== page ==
Video: APCALC02AB-P1A-Q39-732171435106

What is the area enclosed by the curve 𝑓(π‘₯) = π‘₯⁴ βˆ’ 9π‘₯Β² and the π‘₯-axis?

03:57

Video Transcript

What is the area enclosed by the curve 𝑓 of π‘₯ equals π‘₯ to the fourth power minus nine π‘₯ squared and the π‘₯-axis?

To help us answer this question, let’s draw a sketch of the curve 𝑓 of π‘₯. It is a quartic curve as the highest power of π‘₯ is four. And as we also have that term of negative nine π‘₯ squared, it will have this sort of shape. We’ll first find where the curve 𝑓 of π‘₯ intersects the π‘₯-axis by solving 𝑓 of π‘₯ equals zero. That’s π‘₯ to the power of four minus nine π‘₯ squared equals zero. We can first factor π‘₯ squared from the two terms on the left-hand side and then recognize that π‘₯ squared minus nine is the difference of two squares. So it factorizes as π‘₯ plus three multiplied by π‘₯ minus three. The fully factored form of π‘₯ to the fourth power of minus nine π‘₯ squared then is π‘₯ squared multiplied by π‘₯ plus three multiplied by π‘₯ minus three.

To find the π‘₯-coordinates of the points of intersection of the curve with the π‘₯-axis, we set each factor in turn equal to zero and then solve the resulting equations. We obtain π‘₯ equals zero as a repeated root because this is coming from the equation π‘₯ squared equals zero, π‘₯ equals negative three, and π‘₯ equals three. We can therefore sketch the curve 𝑓 of π‘₯, intersecting the π‘₯-axis at negative three, a repeated root of zero, and positive three.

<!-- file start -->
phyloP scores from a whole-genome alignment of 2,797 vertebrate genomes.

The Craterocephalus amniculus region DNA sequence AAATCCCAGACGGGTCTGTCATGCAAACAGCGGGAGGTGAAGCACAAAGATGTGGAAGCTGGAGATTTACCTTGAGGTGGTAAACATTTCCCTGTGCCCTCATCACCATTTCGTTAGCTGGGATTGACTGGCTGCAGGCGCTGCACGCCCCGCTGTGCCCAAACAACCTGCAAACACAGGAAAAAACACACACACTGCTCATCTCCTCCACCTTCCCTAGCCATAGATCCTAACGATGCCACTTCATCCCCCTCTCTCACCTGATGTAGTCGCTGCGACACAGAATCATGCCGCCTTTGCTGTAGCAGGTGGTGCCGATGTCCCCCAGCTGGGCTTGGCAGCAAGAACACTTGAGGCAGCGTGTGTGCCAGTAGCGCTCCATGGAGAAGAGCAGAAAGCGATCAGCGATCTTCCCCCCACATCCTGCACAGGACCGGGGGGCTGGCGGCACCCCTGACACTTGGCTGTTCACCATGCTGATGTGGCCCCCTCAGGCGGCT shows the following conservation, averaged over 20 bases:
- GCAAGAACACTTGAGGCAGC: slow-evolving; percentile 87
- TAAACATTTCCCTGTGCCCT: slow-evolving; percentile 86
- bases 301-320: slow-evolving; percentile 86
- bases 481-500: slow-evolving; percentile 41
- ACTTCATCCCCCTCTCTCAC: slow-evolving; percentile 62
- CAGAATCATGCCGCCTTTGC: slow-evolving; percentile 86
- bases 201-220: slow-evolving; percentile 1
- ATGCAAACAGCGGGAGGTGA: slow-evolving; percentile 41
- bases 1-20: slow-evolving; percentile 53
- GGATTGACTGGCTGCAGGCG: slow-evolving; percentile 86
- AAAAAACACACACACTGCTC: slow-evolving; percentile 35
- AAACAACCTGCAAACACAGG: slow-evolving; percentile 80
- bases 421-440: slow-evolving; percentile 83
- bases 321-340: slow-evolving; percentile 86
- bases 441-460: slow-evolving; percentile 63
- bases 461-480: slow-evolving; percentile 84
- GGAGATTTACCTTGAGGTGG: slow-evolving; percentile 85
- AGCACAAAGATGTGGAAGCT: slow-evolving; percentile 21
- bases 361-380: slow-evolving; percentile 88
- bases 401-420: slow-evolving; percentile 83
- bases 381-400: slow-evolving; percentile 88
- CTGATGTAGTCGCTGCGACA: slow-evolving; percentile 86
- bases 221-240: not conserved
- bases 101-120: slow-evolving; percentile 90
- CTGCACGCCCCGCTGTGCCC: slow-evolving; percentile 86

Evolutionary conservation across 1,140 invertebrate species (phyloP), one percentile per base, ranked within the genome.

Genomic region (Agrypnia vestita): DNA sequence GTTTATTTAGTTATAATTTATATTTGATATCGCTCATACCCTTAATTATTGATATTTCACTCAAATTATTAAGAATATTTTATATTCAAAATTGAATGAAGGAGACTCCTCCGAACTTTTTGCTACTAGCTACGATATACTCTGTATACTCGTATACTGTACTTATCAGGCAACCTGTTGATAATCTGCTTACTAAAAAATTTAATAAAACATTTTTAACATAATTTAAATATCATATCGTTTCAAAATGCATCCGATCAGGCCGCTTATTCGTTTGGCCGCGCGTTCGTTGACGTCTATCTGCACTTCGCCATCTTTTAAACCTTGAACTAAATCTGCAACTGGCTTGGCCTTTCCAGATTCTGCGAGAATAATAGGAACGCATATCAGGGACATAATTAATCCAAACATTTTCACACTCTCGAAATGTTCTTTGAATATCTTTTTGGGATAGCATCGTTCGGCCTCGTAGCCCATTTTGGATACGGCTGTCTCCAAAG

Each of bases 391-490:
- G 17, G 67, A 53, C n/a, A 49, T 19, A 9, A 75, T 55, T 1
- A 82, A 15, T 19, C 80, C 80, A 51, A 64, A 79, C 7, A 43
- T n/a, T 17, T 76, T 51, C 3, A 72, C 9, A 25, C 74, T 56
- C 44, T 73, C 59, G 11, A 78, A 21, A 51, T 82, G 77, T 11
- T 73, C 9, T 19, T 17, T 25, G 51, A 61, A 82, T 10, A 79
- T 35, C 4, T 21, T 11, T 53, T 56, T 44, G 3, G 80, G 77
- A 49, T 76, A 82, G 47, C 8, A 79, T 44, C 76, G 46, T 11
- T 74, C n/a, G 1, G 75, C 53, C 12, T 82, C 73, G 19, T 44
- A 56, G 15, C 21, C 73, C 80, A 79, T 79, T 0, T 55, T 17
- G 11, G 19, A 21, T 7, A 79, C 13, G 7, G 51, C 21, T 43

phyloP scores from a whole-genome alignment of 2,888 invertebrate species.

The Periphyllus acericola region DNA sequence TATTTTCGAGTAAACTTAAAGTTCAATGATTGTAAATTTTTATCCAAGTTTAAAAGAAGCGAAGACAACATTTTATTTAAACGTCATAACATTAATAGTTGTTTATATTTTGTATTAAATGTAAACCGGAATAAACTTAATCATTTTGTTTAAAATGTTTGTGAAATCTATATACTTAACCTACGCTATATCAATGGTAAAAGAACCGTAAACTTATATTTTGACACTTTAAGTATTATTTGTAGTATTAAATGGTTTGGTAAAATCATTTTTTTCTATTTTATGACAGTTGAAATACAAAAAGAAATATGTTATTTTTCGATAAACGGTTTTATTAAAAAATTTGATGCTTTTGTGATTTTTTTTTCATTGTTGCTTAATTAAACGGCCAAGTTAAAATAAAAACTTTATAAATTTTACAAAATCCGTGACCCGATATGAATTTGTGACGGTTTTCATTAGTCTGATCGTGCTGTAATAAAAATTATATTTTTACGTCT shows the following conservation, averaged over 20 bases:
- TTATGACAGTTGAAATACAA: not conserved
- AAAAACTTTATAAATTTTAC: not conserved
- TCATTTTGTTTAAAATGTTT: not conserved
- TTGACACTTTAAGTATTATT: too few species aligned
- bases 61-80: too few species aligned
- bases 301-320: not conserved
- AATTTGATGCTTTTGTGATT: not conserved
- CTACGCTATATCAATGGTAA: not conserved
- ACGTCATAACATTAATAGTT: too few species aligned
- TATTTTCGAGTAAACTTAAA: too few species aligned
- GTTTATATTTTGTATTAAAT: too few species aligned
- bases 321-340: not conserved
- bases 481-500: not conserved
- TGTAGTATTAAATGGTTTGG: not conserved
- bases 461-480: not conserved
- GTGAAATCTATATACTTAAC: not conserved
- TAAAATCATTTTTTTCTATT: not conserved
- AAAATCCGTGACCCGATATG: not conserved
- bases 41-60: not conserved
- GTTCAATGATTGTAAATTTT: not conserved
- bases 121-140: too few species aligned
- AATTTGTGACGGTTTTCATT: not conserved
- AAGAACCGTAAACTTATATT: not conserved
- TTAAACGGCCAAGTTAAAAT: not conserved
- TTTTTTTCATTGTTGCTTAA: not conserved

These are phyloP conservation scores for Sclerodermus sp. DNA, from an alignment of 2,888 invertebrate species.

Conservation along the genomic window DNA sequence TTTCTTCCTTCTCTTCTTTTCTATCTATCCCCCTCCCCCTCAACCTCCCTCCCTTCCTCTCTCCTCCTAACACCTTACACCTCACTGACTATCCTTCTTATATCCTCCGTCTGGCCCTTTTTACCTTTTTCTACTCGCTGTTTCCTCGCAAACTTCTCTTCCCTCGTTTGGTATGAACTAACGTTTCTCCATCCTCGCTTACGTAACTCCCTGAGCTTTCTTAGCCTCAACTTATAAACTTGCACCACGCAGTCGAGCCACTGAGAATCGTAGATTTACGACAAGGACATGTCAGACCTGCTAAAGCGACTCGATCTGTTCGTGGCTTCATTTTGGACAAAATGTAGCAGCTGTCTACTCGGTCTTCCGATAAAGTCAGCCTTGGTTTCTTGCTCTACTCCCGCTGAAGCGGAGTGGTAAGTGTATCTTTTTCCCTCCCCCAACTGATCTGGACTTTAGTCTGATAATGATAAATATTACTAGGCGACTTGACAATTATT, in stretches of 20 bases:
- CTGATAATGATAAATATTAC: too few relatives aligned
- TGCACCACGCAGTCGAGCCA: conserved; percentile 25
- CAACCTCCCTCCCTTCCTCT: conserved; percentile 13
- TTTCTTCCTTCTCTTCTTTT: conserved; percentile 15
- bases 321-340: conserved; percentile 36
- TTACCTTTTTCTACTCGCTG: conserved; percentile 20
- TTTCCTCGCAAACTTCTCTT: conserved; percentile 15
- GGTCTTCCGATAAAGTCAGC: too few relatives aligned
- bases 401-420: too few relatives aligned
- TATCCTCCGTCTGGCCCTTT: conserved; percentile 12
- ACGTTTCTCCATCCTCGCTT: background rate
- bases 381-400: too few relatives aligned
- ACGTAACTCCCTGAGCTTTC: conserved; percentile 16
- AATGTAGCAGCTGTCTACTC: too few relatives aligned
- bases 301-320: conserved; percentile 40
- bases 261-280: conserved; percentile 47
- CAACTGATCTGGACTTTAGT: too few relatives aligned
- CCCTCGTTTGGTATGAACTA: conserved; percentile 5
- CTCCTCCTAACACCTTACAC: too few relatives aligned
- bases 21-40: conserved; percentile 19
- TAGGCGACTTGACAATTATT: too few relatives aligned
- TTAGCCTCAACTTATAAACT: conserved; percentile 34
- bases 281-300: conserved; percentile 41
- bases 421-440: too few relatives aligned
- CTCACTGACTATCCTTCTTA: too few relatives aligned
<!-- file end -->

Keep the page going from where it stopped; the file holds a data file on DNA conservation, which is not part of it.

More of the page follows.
The area we’re looking to find then, the area enclosed by the curve and the π‘₯-axis, is the area shaded in orange. To find this area then, we need to integrate 𝑓 of π‘₯. That’s π‘₯ to the fourth power minus nine π‘₯ squared with respect to π‘₯ between the limits of negative three and three. Now as both parts of this area are on the same side of the π‘₯-axis, we don’t need to worry about splitting this integral up into an interval between negative three and zero and an integral between zero and three. But as both parts of this area are below the π‘₯-axis, they will both be negative when we find the integral. We therefore say that the area is equal to negative the value we get when we perform this integral.

Now, we’re ready to integrate. We recall that to integrate power of π‘₯, where the power is not equal to negative one, we increase the power by one and then divide by the new power. So the integral of π‘₯ to the fourth power with respect to π‘₯ is π‘₯ to the fifth power over five. In the same way, the integral of negative nine π‘₯ squared with respect to π‘₯ is negative nine π‘₯ cubed over three, which simplifies to negative three π‘₯ cubed. And we still have our limits of negative three and three. Remember we don’t need a constant of integration because this is a definite integral.

We can then substitute our limits and evaluate. We have three to the power of five over five minus three times three cubed. From this, we’re subtracting negative three to the power of five over five minus three times negative three cubed and that’s all multiplied by negative one. We have the negative of 243 over five minus 81 minus negative 243 over five plus 81. 81 can be written as 405 over five. And simplifying gives negative 162 over five minus 162 over five all multiplied by negative one which simplifies to 324 over five. So we found that the area enclosed by the curve 𝑓 of π‘₯ equals π‘₯ to the fourth power minus nine π‘₯ squared and the π‘₯-axis is 324 over five square units.

It’s also worth pointing out that because this curve is symmetrical in the 𝑦-axis, we could have just found one-half of the area by integrating between zero and three say and then doubling it in order to find the total area. This would’ve given us the same answer of 324 over five.

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